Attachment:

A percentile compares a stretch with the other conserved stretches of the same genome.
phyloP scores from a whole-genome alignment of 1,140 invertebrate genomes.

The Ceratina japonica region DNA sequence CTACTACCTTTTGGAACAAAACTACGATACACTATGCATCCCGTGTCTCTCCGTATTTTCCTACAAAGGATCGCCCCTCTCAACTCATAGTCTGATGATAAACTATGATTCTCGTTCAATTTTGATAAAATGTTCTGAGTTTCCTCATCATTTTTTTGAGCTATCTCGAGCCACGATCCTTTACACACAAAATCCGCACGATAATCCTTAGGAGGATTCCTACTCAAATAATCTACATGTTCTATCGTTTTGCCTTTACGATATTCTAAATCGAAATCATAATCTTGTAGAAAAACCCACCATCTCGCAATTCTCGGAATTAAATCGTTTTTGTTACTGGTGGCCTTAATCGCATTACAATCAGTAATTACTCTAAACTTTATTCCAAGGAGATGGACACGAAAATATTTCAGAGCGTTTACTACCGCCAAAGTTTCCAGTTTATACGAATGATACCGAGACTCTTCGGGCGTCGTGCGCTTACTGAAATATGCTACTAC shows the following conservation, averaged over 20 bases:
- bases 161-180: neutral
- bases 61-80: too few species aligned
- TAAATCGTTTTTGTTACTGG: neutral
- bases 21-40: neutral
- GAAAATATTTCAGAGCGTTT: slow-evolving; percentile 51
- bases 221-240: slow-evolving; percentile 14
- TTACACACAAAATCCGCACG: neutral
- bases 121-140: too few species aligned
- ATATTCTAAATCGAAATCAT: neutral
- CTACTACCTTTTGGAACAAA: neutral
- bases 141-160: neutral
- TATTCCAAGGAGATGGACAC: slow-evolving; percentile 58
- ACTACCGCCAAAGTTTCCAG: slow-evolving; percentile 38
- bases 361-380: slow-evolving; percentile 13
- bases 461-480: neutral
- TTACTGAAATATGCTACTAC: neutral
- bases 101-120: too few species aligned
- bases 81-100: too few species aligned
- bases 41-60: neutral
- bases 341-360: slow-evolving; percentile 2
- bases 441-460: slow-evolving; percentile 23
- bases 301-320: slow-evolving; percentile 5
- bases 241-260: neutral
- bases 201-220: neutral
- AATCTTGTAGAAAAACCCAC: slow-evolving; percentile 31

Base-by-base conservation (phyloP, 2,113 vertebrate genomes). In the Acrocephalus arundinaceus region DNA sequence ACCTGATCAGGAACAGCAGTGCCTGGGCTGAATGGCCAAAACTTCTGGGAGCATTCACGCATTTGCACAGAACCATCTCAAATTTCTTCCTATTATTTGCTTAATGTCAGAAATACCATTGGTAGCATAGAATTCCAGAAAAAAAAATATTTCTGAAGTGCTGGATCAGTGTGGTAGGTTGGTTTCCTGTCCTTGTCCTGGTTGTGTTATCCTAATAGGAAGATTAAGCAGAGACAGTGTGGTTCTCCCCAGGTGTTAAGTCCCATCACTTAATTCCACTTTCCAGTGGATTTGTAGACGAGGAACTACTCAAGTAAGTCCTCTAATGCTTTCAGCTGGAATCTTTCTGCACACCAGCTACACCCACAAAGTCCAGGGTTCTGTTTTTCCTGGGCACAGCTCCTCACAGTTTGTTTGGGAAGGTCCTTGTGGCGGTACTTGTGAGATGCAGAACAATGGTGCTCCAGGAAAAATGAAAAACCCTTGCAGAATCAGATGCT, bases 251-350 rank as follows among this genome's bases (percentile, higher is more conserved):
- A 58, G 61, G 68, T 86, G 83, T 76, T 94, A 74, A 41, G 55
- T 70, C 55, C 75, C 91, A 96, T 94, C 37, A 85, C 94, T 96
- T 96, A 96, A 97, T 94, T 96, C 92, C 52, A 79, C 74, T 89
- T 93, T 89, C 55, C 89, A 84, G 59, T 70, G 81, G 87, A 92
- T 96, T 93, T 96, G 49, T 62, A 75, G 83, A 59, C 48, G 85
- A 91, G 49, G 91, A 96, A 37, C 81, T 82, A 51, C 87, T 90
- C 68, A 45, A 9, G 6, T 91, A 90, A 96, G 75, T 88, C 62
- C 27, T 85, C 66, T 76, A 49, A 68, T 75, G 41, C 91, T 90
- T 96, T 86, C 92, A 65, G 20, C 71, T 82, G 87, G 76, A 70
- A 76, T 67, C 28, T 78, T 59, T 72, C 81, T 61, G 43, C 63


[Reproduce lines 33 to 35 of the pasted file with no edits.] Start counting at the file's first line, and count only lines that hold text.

- T 93, T 89, C 55, C 89, A 84, G 59, T 70, G 81, G 87, A 92
- T 96, T 93, T 96, G 49, T 62, A 75, G 83, A 59, C 48, G 85
- A 91, G 49, G 91, A 96, A 37, C 81, T 82, A 51, C 87, T 90